Shawn Laffan's research interests are in geocomputation and geospatial data analysis, with application domains spanning biodiversity, terrain analysis, disease modelling and human distributions.
A key focus of this research is tool development, most of which is free and open source. He is the lead developer of the Biodiverse tool for the spatial analysis of diversity (http://purl.org/biodiverse).
He has a BSc(hons) and PhD from the ANU. He has held academic positions at both ANU and UNSW, and is is currently an Associate Professor at UNSW.
Since 2015 he has been a regional and associate editor of the International Journal of Geographical Information Science. He has also attended 60% of GeoComputation conferences including this one.
An accessible GeoComputation
Researchers in GeoComputation typically have access to comparatively high powered computational systems, large amounts of data storage, ample knowledge for where and how such data can be found and, perhaps most importantly, the ability to cobble it all together into a (semi-)coherent system of scripts and code libraries, possibly using a polyglot of languages and coding paradigms.
However, many researchers outside GeoComputation and similar fields have no such access to systems and data, and are either intimidated by, or disinterested in, tool development, even in a single language environment. This issue is magnified for those outside of research environments who need and want access to model results to get their work done, but do not have access to researchers or analysts who can generate them.
Making analytical tools accessible beyond the academy is an ongoing concern across computational research domains. Cloud based systems are important for such processes, but are usually not free, and do not readily address the issues of data discovery and access.
Biodiversity is a case in point. We are in the sixth mass extinction event in Earth’s history, with ongoing threats due to processes such as climate changes and land use and land cover change. Understanding the spatial distribution of biodiversity in the past, present and future is essential for understanding how it all fits together and for the allocation of scarce conservation resources. It is unusual for conservation practitioners to have skills in modelling and access to computational resources.
The Biodiversity and Climate Change Virtual Laboratory (BCCVL) and EcoCloud projects have both been developed to enable such access. Both are major collaborative project between researchers across multiple universities, with primary funding from the Australian Research Data Commons (ARDC) and its antecedent organisations. They are open source projects that are freely accessible to anyone, and provide access to algorithms and data with a high performance computing back-end.
The BCCVL (https://bccvl.org.au) provides an easy to use interface for species distribution modelling applying up to 17 algorithms for multiple species simultaneously, with these results projected into the future under nine different potential emissions scenarios (Hallgren et al. 2015). Further analysis types support the identification of hotspots of endemic species, ensemble analyses to combine SDM results from different algorithms, as well as more specialised analyses such as for species traits and migratory species. All of this can be applied across terrestrial, marine and freshwater aquatic systems, with a range of visualisations and performance metrics being provided. Many essential data sets are provided, with support for users to upload their own.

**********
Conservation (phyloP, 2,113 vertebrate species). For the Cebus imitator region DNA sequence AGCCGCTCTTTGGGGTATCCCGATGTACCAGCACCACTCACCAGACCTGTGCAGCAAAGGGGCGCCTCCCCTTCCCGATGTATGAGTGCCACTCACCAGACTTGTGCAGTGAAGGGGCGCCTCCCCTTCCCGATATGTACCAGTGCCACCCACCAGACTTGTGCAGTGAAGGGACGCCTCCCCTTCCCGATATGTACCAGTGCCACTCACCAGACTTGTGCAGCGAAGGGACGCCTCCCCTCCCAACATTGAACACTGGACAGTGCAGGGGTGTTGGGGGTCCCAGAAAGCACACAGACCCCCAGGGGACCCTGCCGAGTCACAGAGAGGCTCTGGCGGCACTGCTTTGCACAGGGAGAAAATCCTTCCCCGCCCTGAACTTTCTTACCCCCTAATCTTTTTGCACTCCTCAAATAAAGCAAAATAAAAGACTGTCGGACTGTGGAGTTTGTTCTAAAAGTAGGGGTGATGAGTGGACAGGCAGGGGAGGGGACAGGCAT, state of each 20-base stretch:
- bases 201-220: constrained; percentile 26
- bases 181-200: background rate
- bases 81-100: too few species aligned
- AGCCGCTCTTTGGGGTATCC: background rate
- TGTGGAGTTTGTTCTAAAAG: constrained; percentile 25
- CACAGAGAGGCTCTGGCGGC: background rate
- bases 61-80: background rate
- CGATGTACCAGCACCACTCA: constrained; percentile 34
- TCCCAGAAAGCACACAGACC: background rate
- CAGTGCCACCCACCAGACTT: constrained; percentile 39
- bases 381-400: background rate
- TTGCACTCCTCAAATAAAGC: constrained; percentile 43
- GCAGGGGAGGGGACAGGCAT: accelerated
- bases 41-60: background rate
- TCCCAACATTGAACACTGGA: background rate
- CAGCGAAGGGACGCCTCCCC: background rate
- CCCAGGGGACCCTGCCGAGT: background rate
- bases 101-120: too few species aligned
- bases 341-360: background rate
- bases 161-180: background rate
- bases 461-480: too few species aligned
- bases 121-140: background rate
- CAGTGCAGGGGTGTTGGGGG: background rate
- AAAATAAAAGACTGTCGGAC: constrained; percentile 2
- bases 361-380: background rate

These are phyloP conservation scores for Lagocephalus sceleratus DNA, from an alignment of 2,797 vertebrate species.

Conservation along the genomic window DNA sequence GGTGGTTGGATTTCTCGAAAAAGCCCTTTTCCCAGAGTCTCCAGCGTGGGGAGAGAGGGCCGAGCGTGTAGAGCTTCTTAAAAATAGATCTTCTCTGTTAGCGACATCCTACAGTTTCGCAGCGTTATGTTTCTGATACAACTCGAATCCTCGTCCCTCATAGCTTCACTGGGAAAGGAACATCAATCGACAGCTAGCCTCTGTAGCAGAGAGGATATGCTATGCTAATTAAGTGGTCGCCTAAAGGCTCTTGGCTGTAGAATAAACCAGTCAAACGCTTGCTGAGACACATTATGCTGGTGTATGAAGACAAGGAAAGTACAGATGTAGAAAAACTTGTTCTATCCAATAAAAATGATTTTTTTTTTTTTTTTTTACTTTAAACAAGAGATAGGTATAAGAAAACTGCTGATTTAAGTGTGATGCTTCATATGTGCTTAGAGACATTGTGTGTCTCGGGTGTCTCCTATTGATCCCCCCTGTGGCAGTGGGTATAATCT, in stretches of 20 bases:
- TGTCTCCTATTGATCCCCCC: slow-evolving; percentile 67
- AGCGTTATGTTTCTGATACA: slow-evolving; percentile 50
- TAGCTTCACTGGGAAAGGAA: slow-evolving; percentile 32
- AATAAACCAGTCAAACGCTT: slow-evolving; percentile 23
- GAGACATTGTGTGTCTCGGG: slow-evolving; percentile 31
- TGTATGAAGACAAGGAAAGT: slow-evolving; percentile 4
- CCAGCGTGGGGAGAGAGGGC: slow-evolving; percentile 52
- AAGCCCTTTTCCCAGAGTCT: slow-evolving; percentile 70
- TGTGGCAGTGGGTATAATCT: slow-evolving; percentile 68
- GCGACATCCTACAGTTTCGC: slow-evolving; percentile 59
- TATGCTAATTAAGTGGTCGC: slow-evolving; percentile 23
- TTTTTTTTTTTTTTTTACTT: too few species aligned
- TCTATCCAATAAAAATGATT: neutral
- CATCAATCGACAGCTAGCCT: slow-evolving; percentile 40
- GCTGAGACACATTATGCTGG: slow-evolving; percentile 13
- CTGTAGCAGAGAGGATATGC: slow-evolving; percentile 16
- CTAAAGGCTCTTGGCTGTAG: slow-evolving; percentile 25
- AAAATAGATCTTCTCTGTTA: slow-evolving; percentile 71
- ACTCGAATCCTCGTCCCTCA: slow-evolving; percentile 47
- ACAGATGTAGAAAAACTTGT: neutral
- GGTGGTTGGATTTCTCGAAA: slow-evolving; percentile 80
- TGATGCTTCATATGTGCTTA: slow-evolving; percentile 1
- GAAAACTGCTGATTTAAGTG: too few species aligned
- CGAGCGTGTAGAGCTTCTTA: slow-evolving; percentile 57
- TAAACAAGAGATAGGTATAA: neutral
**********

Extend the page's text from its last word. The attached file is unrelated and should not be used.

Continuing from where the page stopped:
The EcoCloud (https://ecocloud.org.au) is a broader project that provides access to virtual desktops (CoESRA) and interactive coding environments (RStudio and Jupyter) backed by high performance computing environments. Having such power available means that analytical workflows can be developed with realistically sized data sets, rather than scaled-down versions that can conceal crippling performance bottlenecks. Perhaps the part of EcoCloud with the broadest appeal is its Data Explorer. This provides a search interface across a wide range of environmental data for Australia (47,000 data sets at the time of writing), with code snippets making it a simple copy-and-paste exercise to load these data into a coding environment to integrate into analytical workflows.
Platforms like the BCCVL and EcoCloud remove some of the cognitive burden needed to implement and understand models and analytical tools, and obviate many of the computational limitations faced by researchers who will ultimately use the tools developed in GeoComputation and related fields.
Hallgren, W., Beaumont, L., Bowness, A., Chambers, L., Graham, E., Holewa, H., Laffan, S., Mackey, B., Nix, H., Vanderwal, J., Warren, R., & Weis, G. (2016) The Biodiversity and Climate Change Virtual Laboratory: Where Ecology meets Big Data. Environmental Modelling and Software, 76, 182-186.